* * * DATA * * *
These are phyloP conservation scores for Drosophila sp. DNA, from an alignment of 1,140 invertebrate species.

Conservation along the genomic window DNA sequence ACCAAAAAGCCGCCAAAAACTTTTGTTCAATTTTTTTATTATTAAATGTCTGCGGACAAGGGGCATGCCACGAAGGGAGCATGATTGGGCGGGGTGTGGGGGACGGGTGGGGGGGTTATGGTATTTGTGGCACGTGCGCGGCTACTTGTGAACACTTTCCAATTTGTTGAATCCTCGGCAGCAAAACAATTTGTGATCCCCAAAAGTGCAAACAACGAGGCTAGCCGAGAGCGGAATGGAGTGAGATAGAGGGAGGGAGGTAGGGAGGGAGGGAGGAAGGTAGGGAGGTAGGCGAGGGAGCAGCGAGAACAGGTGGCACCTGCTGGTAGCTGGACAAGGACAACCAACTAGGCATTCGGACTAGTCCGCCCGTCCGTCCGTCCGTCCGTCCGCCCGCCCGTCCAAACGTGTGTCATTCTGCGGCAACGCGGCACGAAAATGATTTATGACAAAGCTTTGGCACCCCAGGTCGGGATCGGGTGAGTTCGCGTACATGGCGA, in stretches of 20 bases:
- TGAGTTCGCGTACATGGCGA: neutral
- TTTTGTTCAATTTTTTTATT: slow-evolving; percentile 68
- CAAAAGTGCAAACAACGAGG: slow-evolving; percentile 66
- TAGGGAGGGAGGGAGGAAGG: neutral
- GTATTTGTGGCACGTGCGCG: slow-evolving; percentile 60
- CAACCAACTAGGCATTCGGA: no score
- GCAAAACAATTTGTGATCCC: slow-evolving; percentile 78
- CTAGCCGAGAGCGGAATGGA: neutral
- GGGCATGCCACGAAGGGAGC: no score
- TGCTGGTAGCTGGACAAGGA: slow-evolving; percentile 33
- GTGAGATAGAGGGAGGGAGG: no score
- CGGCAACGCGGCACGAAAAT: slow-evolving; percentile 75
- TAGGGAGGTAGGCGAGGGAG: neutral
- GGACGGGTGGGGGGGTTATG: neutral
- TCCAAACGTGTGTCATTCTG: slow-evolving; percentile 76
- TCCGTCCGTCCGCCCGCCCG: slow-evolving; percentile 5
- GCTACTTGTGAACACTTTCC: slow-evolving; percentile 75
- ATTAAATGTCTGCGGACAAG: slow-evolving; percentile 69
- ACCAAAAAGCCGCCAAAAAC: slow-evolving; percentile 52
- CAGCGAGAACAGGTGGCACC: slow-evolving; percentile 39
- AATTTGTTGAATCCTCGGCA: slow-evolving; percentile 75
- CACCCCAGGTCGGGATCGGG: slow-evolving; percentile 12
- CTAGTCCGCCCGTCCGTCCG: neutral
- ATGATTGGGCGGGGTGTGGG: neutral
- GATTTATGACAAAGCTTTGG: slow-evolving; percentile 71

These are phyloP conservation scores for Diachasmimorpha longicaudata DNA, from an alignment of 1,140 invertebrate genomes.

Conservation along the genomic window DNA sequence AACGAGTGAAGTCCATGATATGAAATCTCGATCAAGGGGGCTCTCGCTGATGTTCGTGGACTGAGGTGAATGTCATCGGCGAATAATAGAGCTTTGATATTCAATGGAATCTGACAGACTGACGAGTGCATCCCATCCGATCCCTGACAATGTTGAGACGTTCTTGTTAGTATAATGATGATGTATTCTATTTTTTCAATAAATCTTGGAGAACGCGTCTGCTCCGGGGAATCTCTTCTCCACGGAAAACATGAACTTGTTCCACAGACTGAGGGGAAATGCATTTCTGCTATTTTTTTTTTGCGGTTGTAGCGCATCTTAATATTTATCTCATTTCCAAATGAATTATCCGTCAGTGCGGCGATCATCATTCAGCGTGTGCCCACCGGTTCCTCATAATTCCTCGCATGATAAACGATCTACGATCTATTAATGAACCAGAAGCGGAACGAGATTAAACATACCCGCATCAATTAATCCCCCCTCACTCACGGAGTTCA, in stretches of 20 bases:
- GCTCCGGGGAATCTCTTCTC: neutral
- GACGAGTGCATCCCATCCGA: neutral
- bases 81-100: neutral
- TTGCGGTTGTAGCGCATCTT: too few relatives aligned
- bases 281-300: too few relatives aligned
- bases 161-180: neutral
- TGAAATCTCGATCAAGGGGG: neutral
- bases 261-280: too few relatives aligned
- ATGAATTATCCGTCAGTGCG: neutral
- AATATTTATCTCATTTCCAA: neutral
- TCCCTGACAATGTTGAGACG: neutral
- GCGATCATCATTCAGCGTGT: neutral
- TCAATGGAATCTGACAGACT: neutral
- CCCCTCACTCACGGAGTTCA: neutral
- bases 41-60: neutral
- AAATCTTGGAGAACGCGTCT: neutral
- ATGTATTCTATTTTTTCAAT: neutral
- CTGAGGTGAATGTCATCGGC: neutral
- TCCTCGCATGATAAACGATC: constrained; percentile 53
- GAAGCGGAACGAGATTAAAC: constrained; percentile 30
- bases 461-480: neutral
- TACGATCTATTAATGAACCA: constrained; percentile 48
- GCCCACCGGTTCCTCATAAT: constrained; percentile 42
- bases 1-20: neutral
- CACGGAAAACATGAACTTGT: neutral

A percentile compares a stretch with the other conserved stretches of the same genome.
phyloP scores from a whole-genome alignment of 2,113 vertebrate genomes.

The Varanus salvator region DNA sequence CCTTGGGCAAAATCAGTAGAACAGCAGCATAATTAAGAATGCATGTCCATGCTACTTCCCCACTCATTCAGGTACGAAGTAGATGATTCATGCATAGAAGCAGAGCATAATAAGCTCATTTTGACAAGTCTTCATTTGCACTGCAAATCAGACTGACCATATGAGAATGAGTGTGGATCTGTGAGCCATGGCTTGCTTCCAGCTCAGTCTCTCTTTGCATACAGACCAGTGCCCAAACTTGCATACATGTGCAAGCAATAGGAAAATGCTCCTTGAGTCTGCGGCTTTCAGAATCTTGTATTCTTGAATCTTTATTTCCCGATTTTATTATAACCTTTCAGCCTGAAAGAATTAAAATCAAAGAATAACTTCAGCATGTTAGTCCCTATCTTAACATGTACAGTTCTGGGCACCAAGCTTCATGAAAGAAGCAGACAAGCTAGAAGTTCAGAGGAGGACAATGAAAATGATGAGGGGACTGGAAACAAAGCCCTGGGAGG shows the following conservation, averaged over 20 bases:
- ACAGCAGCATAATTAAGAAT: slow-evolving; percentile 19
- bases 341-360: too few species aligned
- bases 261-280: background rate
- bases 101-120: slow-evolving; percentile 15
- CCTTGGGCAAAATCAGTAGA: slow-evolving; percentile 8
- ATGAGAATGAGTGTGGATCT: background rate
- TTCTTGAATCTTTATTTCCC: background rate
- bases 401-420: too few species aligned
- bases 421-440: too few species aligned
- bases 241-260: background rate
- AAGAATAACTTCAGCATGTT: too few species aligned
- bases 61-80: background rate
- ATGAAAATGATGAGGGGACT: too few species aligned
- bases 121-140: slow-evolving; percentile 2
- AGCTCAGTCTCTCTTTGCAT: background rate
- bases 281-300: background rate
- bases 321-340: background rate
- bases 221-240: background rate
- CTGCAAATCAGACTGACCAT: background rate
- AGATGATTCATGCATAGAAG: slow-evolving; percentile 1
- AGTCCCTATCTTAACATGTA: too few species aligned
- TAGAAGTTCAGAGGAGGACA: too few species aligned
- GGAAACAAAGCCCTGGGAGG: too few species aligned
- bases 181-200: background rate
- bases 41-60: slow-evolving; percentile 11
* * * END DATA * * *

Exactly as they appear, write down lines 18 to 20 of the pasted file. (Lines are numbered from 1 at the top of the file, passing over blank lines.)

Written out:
- TCCGTCCGTCCGCCCGCCCG: slow-evolving; percentile 5
- GCTACTTGTGAACACTTTCC: slow-evolving; percentile 75
- ATTAAATGTCTGCGGACAAG: slow-evolving; percentile 69